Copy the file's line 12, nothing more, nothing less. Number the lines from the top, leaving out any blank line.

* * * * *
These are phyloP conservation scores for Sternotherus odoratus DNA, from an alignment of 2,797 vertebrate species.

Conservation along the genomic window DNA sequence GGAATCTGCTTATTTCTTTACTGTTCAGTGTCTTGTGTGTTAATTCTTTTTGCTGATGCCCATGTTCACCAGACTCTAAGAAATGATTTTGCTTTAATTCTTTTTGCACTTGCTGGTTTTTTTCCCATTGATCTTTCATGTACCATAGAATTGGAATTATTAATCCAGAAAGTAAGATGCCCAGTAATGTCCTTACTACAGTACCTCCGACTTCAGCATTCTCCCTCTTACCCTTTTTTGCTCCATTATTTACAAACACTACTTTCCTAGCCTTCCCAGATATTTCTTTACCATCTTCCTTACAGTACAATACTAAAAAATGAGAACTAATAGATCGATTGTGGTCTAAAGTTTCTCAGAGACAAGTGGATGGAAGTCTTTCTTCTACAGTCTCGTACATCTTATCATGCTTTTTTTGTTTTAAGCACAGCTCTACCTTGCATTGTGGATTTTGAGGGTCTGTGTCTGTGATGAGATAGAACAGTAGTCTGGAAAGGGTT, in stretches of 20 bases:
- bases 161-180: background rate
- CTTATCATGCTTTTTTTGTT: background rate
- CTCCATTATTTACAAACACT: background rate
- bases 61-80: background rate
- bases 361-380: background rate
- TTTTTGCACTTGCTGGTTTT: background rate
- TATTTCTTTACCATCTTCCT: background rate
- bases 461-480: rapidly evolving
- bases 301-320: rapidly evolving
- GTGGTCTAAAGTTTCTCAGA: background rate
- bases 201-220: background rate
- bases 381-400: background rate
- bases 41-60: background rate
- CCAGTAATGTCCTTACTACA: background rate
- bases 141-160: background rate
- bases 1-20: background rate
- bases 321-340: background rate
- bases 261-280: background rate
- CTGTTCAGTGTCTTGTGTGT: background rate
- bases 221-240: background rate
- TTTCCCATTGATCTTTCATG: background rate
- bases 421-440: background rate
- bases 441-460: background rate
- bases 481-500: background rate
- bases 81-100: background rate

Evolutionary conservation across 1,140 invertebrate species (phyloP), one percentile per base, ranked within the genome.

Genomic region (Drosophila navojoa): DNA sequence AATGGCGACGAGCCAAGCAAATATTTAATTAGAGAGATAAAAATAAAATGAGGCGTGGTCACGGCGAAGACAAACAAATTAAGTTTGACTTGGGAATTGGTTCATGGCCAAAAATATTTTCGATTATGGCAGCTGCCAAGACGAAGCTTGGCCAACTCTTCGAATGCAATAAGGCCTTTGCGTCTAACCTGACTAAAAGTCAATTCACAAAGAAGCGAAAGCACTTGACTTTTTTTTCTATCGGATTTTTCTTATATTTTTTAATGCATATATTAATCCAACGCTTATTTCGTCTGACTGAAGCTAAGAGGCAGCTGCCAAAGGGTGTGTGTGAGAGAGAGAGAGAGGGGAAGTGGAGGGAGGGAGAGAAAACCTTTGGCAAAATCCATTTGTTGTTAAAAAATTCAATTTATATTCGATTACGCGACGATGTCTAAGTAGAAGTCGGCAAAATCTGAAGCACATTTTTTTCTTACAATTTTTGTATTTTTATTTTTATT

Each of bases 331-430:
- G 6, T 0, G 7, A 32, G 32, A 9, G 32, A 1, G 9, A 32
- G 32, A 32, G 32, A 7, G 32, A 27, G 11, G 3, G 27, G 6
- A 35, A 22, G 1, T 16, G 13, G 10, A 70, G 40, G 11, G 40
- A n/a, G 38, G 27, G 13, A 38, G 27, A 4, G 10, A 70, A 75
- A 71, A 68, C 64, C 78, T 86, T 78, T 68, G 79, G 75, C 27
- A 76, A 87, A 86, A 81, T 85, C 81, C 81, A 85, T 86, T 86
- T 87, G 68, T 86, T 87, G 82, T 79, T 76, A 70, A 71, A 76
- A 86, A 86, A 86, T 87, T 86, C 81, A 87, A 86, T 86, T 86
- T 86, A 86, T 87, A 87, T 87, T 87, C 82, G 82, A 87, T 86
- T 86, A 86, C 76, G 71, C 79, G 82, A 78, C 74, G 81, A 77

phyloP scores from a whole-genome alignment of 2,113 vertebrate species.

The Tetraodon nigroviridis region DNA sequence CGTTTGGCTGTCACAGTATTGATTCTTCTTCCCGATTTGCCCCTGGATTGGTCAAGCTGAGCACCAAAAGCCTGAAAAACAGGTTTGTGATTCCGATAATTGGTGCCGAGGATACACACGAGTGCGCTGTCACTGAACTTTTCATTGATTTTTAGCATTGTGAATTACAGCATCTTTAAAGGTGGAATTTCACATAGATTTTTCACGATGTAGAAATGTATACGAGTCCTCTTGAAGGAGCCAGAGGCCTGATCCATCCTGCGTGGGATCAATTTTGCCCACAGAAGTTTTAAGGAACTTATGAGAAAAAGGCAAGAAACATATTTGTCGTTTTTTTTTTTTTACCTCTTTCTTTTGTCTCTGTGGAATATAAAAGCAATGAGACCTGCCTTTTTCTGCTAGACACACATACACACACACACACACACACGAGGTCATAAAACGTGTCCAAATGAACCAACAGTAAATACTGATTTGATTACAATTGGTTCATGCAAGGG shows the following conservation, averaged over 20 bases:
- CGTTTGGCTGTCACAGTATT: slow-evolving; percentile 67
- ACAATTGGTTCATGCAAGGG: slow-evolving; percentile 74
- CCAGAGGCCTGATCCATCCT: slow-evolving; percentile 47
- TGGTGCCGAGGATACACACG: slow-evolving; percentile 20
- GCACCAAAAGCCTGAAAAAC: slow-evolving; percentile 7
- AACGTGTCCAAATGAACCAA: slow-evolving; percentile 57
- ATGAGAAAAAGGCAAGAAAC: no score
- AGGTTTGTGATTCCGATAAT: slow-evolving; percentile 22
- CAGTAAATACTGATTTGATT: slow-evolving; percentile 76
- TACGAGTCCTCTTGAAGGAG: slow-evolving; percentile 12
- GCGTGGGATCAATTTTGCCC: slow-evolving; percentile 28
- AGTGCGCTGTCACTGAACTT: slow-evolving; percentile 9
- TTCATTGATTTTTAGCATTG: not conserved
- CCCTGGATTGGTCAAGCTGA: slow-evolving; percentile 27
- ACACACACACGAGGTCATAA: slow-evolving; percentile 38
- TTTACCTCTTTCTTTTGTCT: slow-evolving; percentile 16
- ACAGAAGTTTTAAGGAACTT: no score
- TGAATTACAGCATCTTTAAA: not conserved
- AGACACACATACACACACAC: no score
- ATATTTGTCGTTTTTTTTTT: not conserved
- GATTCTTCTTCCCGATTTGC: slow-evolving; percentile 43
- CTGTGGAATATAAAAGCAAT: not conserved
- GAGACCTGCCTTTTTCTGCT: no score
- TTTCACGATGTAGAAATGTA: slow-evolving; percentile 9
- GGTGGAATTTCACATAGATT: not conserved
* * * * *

- GTGGTCTAAAGTTTCTCAGA: background rate